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November 20, 2005

Fun with Numbers

Dear Numeraticians:

Three fun numbers are in the news this week. Tarron Lively reports in the Washington Times ( that October was a record-breaking month for the District; it collected $2.9 million from its speed-camera tickets. The American Automobile Association has designated the entire city as a “strict enforcement area.” That sounds something like a speed trap, but without the stigma of being a small Southern town.

Lena Sun and Lyndsey Layton report in the Washington Post ( that Metro’s Transit Police have been underreporting crime rates on the transit system and at Metro stations by not including any crimes that are handled by other police forces: “During the 18-month period reviewed by The Post, Metro counted 463 serious crimes at its rail stations, but 98 other, similar incidents remained off its books, according to local police department records. That raises by more than 20 percent the total number of serious crimes -- rapes, aggravated assaults, armed holdups, pickpockets and purse snatches.”

And everybody reports that the city government and Major League Baseball are at loggerheads over stadium financing, that MLB is balking at guaranteeing at least $6 million in annual rent, and that city officials will go through some big-league posturing and blowharding before they settle on a way to disguise the fact that taxpayers will be stuck with even higher costs. Why didn’t anyone on the city council ever insist that finding “private financing” for the stadium didn’t mean finding somebody for the city government to borrow the money from, but finding somebody other than the city to bear some of the cost?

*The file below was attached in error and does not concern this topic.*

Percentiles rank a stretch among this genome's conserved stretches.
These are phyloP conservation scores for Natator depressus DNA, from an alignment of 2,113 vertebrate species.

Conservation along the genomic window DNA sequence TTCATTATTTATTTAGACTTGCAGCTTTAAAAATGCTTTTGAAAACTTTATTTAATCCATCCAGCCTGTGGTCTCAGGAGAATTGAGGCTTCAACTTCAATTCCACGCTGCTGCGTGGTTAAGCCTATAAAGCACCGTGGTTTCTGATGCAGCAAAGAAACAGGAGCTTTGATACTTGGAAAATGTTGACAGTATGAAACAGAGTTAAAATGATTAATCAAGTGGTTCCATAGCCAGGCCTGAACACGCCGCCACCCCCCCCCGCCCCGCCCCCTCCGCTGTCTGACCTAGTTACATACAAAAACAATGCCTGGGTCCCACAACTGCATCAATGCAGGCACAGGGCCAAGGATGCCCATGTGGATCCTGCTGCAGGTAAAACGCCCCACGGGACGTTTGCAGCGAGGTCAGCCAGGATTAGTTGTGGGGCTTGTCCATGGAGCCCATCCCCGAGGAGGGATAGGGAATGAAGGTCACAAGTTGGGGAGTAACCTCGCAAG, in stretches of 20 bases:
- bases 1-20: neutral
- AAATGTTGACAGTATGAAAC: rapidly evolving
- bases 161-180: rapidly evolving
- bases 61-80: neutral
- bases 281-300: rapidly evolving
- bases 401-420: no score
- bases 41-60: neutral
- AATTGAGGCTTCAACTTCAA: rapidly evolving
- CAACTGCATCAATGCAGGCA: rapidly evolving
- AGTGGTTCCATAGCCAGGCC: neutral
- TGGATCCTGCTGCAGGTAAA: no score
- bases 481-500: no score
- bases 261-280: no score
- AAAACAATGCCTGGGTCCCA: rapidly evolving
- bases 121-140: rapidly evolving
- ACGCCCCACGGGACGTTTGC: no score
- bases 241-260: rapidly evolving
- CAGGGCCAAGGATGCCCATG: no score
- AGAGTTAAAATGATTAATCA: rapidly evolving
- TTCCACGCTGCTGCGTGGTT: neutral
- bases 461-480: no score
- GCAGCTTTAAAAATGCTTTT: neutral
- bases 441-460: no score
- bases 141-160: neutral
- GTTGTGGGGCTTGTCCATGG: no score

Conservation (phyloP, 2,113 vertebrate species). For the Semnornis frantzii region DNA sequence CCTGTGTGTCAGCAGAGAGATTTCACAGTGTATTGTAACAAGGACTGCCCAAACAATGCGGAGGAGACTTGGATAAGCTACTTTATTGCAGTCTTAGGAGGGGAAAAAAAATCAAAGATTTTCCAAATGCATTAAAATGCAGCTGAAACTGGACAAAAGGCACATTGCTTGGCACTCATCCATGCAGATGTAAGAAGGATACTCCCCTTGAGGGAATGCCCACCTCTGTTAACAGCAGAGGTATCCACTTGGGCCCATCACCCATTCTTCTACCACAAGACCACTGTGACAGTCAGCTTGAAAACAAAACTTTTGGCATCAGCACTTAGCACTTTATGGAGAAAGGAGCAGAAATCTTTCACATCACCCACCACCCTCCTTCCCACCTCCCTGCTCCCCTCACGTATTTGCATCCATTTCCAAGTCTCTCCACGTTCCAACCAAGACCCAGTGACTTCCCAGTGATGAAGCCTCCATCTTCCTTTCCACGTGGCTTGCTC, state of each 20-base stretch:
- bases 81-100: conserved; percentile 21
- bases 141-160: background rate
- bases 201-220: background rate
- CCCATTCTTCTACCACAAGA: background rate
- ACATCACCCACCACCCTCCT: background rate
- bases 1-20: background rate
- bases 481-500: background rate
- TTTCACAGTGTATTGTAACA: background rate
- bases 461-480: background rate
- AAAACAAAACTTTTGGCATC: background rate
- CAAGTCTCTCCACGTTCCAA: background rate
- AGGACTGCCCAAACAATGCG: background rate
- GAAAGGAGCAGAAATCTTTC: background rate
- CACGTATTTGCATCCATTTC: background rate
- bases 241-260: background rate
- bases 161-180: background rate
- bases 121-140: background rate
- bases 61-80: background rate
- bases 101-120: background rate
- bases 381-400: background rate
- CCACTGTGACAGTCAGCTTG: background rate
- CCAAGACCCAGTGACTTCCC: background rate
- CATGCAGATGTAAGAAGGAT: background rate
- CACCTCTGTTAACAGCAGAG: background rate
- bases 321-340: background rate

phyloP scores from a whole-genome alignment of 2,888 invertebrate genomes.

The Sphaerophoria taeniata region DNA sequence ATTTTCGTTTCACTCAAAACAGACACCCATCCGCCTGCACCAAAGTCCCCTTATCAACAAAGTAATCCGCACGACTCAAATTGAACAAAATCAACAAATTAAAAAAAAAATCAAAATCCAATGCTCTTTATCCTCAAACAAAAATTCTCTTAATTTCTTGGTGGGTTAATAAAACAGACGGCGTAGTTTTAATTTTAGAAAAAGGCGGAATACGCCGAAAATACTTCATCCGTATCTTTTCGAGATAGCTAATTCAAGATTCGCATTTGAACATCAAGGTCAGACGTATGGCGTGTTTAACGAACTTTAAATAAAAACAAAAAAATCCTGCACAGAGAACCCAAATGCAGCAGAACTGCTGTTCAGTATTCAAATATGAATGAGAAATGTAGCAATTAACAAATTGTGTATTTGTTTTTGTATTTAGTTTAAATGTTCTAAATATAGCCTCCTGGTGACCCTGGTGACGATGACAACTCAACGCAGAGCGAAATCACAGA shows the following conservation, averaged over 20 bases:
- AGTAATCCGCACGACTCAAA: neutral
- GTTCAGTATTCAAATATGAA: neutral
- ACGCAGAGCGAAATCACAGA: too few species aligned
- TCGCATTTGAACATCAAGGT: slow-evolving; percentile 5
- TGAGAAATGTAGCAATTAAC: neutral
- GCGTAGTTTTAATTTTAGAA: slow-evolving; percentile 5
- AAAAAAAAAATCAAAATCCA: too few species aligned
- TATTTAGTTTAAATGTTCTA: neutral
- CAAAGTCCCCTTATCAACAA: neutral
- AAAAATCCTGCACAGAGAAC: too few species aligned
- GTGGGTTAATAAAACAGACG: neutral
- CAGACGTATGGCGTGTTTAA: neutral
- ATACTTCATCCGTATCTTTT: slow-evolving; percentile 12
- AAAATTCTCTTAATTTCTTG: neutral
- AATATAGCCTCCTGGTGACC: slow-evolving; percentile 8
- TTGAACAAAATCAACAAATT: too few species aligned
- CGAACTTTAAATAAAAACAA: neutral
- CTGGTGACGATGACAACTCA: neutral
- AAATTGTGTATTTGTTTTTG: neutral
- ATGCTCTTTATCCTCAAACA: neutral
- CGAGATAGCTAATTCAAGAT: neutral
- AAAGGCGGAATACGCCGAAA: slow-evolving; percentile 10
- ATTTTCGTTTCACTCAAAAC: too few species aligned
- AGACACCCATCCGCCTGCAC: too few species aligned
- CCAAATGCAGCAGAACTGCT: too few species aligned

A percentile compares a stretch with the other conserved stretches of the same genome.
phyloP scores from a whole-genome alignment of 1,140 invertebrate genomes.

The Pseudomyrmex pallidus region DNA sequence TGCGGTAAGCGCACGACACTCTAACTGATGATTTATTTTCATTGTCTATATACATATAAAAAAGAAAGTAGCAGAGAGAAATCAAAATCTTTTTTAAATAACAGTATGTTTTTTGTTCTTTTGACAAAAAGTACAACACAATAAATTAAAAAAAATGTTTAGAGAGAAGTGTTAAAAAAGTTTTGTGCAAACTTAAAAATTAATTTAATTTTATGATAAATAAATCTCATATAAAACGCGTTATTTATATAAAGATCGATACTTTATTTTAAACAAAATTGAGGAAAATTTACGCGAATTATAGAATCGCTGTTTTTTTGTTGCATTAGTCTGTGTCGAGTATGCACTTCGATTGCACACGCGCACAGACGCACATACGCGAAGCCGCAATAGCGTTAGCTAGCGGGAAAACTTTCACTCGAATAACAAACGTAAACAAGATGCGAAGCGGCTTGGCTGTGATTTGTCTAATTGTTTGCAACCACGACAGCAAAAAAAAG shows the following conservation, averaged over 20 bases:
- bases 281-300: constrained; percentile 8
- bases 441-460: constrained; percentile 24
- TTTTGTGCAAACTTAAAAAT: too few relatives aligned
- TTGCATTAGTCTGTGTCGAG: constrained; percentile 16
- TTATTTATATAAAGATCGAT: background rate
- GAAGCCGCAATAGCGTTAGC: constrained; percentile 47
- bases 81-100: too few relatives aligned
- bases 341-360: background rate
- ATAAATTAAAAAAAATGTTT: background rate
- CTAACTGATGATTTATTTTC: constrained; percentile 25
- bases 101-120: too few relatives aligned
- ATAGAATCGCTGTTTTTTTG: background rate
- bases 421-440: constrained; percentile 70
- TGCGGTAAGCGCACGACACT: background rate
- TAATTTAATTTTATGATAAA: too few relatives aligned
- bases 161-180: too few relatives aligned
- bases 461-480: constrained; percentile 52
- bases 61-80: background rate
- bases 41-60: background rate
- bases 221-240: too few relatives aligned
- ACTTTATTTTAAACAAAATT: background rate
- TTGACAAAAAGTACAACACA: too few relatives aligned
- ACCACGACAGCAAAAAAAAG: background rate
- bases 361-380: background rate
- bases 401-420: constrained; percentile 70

Gary Imhoff


Boards and Commissions Developments
Dorothy Brizill,

In recent weeks, Mayor Williams has forwarded to the council several nominations to key boards and commissions that have regulatory functions. His appointments will result in a wholesale turnover in the composition of some boards, and will affect the composition of these boards for the rest of the decade. For example, the mayor’s plan to install meters in taxicabs to replace the zone fare system has been frustrated by Taxicab Commissioners who have listened to the complaints of east-of-the-river residents, who will be the hardest hit by resulting fare increases. In recent weeks the mayor has forwarded to the council the nominations of five new members and the renomination of two current members of the nine-member commission. All of his nominees were from west of the river, and all were expected to support a metered fare system. Councilmember Carol Schwartz, concerned about the composition of this group of nominees, persuaded the mayor to withdraw two of them and to replace them with one east-of-the-river resident (who will be former councilmember Sandy Allen), and another citizens who is a frequent cab rider.